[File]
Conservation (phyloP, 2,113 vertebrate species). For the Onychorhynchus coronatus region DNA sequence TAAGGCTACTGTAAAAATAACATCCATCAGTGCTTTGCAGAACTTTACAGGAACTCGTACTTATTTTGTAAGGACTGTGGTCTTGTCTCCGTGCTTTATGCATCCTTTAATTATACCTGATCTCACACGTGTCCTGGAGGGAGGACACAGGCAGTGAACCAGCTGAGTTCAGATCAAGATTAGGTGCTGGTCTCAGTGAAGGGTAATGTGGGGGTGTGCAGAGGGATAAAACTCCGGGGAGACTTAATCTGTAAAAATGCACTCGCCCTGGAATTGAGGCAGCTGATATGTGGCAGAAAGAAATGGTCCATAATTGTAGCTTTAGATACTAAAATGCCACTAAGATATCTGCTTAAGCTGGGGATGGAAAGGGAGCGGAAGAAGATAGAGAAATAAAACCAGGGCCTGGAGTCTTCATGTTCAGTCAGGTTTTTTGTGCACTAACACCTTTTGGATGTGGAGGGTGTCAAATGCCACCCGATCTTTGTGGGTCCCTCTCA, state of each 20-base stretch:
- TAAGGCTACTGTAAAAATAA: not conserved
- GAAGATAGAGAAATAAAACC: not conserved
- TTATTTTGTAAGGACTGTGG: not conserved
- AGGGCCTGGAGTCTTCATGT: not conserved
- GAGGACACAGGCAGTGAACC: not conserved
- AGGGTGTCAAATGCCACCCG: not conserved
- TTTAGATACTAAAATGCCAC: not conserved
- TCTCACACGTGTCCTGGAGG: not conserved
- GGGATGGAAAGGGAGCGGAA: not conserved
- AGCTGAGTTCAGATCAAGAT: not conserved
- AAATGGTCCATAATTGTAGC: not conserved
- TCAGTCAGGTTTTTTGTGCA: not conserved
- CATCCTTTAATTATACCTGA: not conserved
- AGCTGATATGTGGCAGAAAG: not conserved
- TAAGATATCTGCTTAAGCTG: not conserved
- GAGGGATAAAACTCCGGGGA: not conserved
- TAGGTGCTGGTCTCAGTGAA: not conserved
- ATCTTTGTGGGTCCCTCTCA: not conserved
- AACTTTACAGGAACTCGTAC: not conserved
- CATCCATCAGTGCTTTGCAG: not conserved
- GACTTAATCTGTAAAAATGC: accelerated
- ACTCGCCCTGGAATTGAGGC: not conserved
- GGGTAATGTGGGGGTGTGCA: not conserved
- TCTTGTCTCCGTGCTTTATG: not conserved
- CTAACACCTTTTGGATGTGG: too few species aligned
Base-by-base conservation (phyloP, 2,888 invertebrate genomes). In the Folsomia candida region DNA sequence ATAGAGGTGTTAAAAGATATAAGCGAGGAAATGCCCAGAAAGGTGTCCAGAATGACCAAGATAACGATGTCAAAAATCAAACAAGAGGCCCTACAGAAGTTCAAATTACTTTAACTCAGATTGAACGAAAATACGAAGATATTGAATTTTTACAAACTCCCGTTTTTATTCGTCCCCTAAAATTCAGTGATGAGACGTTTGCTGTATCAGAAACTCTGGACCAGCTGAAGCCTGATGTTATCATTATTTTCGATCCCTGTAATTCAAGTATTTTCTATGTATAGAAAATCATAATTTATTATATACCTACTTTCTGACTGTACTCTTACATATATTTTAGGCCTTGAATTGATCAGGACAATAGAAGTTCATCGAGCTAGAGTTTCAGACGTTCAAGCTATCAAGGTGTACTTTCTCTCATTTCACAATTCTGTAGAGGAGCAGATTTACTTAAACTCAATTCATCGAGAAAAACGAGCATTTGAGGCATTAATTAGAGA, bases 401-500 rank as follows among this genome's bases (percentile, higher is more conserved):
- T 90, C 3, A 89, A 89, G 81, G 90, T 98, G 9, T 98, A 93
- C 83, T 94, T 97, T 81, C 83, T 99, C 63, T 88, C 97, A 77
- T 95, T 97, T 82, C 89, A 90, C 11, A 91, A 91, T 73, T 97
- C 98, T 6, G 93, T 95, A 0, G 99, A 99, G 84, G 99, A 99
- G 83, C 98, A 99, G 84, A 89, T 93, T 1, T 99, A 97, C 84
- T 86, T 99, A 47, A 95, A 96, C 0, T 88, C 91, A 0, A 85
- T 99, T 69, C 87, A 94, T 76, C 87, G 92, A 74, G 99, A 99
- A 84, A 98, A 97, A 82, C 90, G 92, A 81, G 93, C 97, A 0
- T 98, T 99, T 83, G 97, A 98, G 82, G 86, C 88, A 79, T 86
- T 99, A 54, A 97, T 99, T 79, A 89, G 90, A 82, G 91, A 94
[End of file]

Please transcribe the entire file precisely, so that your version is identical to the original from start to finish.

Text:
Conservation (phyloP, 2,113 vertebrate species). For the Onychorhynchus coronatus region DNA sequence TAAGGCTACTGTAAAAATAACATCCATCAGTGCTTTGCAGAACTTTACAGGAACTCGTACTTATTTTGTAAGGACTGTGGTCTTGTCTCCGTGCTTTATGCATCCTTTAATTATACCTGATCTCACACGTGTCCTGGAGGGAGGACACAGGCAGTGAACCAGCTGAGTTCAGATCAAGATTAGGTGCTGGTCTCAGTGAAGGGTAATGTGGGGGTGTGCAGAGGGATAAAACTCCGGGGAGACTTAATCTGTAAAAATGCACTCGCCCTGGAATTGAGGCAGCTGATATGTGGCAGAAAGAAATGGTCCATAATTGTAGCTTTAGATACTAAAATGCCACTAAGATATCTGCTTAAGCTGGGGATGGAAAGGGAGCGGAAGAAGATAGAGAAATAAAACCAGGGCCTGGAGTCTTCATGTTCAGTCAGGTTTTTTGTGCACTAACACCTTTTGGATGTGGAGGGTGTCAAATGCCACCCGATCTTTGTGGGTCCCTCTCA, state of each 20-base stretch:
- TAAGGCTACTGTAAAAATAA: not conserved
- GAAGATAGAGAAATAAAACC: not conserved
- TTATTTTGTAAGGACTGTGG: not conserved
- AGGGCCTGGAGTCTTCATGT: not conserved
- GAGGACACAGGCAGTGAACC: not conserved
- AGGGTGTCAAATGCCACCCG: not conserved
- TTTAGATACTAAAATGCCAC: not conserved
- TCTCACACGTGTCCTGGAGG: not conserved
- GGGATGGAAAGGGAGCGGAA: not conserved
- AGCTGAGTTCAGATCAAGAT: not conserved
- AAATGGTCCATAATTGTAGC: not conserved
- TCAGTCAGGTTTTTTGTGCA: not conserved
- CATCCTTTAATTATACCTGA: not conserved
- AGCTGATATGTGGCAGAAAG: not conserved
- TAAGATATCTGCTTAAGCTG: not conserved
- GAGGGATAAAACTCCGGGGA: not conserved
- TAGGTGCTGGTCTCAGTGAA: not conserved
- ATCTTTGTGGGTCCCTCTCA: not conserved
- AACTTTACAGGAACTCGTAC: not conserved
- CATCCATCAGTGCTTTGCAG: not conserved
- GACTTAATCTGTAAAAATGC: accelerated
- ACTCGCCCTGGAATTGAGGC: not conserved
- GGGTAATGTGGGGGTGTGCA: not conserved
- TCTTGTCTCCGTGCTTTATG: not conserved
- CTAACACCTTTTGGATGTGG: too few species aligned
Base-by-base conservation (phyloP, 2,888 invertebrate genomes). In the Folsomia candida region DNA sequence ATAGAGGTGTTAAAAGATATAAGCGAGGAAATGCCCAGAAAGGTGTCCAGAATGACCAAGATAACGATGTCAAAAATCAAACAAGAGGCCCTACAGAAGTTCAAATTACTTTAACTCAGATTGAACGAAAATACGAAGATATTGAATTTTTACAAACTCCCGTTTTTATTCGTCCCCTAAAATTCAGTGATGAGACGTTTGCTGTATCAGAAACTCTGGACCAGCTGAAGCCTGATGTTATCATTATTTTCGATCCCTGTAATTCAAGTATTTTCTATGTATAGAAAATCATAATTTATTATATACCTACTTTCTGACTGTACTCTTACATATATTTTAGGCCTTGAATTGATCAGGACAATAGAAGTTCATCGAGCTAGAGTTTCAGACGTTCAAGCTATCAAGGTGTACTTTCTCTCATTTCACAATTCTGTAGAGGAGCAGATTTACTTAAACTCAATTCATCGAGAAAAACGAGCATTTGAGGCATTAATTAGAGA, bases 401-500 rank as follows among this genome's bases (percentile, higher is more conserved):
- T 90, C 3, A 89, A 89, G 81, G 90, T 98, G 9, T 98, A 93
- C 83, T 94, T 97, T 81, C 83, T 99, C 63, T 88, C 97, A 77
- T 95, T 97, T 82, C 89, A 90, C 11, A 91, A 91, T 73, T 97
- C 98, T 6, G 93, T 95, A 0, G 99, A 99, G 84, G 99, A 99
- G 83, C 98, A 99, G 84, A 89, T 93, T 1, T 99, A 97, C 84
- T 86, T 99, A 47, A 95, A 96, C 0, T 88, C 91, A 0, A 85
- T 99, T 69, C 87, A 94, T 76, C 87, G 92, A 74, G 99, A 99
- A 84, A 98, A 97, A 82, C 90, G 92, A 81, G 93, C 97, A 0
- T 98, T 99, T 83, G 97, A 98, G 82, G 86, C 88, A 79, T 86
- T 99, A 54, A 97, T 99, T 79, A 89, G 90, A 82, G 91, A 94